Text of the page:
Definition of garble in English:

garble

verb

[WITH OBJECT]
  • Reproduce (a message, sound, or transmission) in a confused and distorted way.

    ‘garbled directions’
    • ‘On windy days, the smoke was wafted so that signals became garbled and confusing.’
    • ‘He called, his voice garbled by the sound of hammering and drilling.’
    • ‘If this was the case, it is strange that the message was so garbled - no clear understanding of BT's thinking emerged until after the first reports of a boardroom bust-up.’
    • ‘He told the inquest the message was garbled and he couldn't understand any of it.’
    • ‘The message was somewhat garbled, and the three men in question were still 24 hours from Tulsa, but the threat was taken seriously by the FBI, who called in the local police.’
    • ‘Canadian voters spoke but, once again, the voting system garbled the message.’
    • ‘Often the message becomes garbled as it filters through several languages.’
    • ‘You try to talk to a fellow shopper, but your words sound garbled, and others seem confused by your speech.’
    • ‘Even then, you can expect anything other than the simplest bullets to be garbled.’
    • ‘Once, we could understand everything he said with perfect clarity, but now, everything is garbled and sometimes even slurred.’
    • ‘You implant a patient, and initially all they hear is garbled noise, and in six months they can carry on a conversation on the telephone.’
    • ‘The interrogator began speaking through an intercom, his voice garbled in static.’
    • ‘The result will be calls where your voice will be broken up and garbled.’
    • ‘Connor's transmission was very garbled, but the seriousness of the situation was clear to all listening.’
    • ‘His lawyers protested, claiming that this would hamper their ability to ask follow up questions or to clarify points that might be garbled through translators.’
    • ‘After waking up, her speech was garbled and she was confused.’
    • ‘His voice sounds somewhat garbled in those recordings.’
    • ‘Once again the mixed message is more garbled than ever: it's okay to be independent, but beware of those you think you trust.’
    • ‘That was rather garbled and hastily thrown together, but we will return with him.’
    • ‘The funny bit is that the spam protection they are offering is just a bit of JavaScript that garbles email addresses so they cannot be harvested.’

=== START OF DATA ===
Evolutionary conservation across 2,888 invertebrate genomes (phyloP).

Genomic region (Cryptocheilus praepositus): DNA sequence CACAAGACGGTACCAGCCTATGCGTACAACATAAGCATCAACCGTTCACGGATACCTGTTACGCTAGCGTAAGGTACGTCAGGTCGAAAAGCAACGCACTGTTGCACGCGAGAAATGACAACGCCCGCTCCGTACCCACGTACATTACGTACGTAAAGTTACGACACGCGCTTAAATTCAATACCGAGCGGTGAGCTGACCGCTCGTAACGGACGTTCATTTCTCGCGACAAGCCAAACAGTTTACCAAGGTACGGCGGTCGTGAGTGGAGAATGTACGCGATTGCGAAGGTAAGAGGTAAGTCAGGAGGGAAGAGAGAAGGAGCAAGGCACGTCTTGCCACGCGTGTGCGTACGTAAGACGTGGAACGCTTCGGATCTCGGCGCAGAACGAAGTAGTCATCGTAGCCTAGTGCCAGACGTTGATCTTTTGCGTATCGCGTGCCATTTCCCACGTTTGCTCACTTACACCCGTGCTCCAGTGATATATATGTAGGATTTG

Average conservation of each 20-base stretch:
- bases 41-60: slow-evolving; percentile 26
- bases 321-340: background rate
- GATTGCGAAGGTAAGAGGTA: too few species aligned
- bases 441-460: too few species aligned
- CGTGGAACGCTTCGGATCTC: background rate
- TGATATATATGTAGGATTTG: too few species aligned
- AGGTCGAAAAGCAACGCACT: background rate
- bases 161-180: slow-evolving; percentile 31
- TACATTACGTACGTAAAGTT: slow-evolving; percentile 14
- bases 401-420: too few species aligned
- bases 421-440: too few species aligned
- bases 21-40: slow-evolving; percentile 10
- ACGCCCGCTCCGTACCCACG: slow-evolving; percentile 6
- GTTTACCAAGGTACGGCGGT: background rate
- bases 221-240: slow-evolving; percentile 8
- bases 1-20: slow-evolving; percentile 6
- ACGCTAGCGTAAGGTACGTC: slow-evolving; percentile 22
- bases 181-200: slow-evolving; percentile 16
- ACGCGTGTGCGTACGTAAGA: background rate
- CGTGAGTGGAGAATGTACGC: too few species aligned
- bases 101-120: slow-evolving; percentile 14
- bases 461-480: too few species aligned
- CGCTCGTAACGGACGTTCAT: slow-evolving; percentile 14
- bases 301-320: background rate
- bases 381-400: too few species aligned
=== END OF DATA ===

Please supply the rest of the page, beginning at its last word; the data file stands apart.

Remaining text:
mix up, muddle, jumble, confuse, blur, slur, obscure, distort, twist, twist around, warp, misstate, misquote, misreport, misrepresent, mistranslate, misinterpret, misconstrue
    tamper with, tinker with, change, alter, doctor, falsify, pervert, corrupt, adulterate
    misarticulate, misrender
    View synonyms

noun

  • A garbled account or transmission.

    ‘most readers assumed the word was a typographical garble’
    [mass noun] ‘upon winning a race a driver spews out a litany of commercial garble’
    • ‘The about section of her web site is full of fanciful garble about her consulting work.’
    • ‘Started in Portland in 1999, their self-titled debut was incapable of prodding you into these visions, these half-lucid garbles of thought and imagination.’
    • ‘Repeated attempts to contact the Sol System have been met only with static and nonsensical garbles.’
    • ‘At first, she thought that her voice had come out in an unintelligible garble, but she finally realized that the reason for their mirth was coming from behind her, out the window.’
    • ‘That wonderful pattern-matching ability I've mentioned elsewhere comes into being and forces us to turn garble into sense, any sense, even if it's nonsense.’
    • ‘She waited patiently for the caller to reply but all she got was garble from the other end.’
    • ‘DataCore, to be sure, doles out the same virtualization garble as every other vendor, promising a management heaven full of automation and abstracted disk.’
    • ‘Why I was rambling a spew of unintelligible garble, I had not a clue.’
    • ‘It may have been Shakespeare fatigue, but the scene between Falstaff and Doll Tearsheet, played as a strung-out Eastender with Blade Runner hair, was for significant periods pure garble, to be endured rather than enjoyed.’
    • ‘While the musical numbers do sound great, there are periods where the vocals could have been cleaned up to eliminate moments of muted garble.’
    • ‘Language is employed as a formative element of the rhythm and music, but all a garble of German phrases, English sentence fragments, hissing, and hiccuping.’
    • ‘On the surface, the Violettes' debut album follows a well-tested formula for soundscape pop: her delicate voice soaks in a bath of fuzzy guitars, droning cello, and the garble of vocal samples run backward.’
    • ‘I plowed through this text in my bedroom late at night, while the unintelligible garble of the downstairs television kept me abreast of my parents' assured position in front of it.’
    • ‘His widely mocked garble about him taking his ‘high horse’ on the ‘low road’ is actually, with a bit of untangling, a pretty good image.’

Origin

Late Middle English (in the sense ‘sift out, cleanse’): from Anglo-Latin and Italian garbellare, from Arabic ġarbala sift, perhaps from late Latin cribellare to sieve, from Latin cribrum sieve.

Pronunciation:

garble

/ˈɡɑːb(ə)l/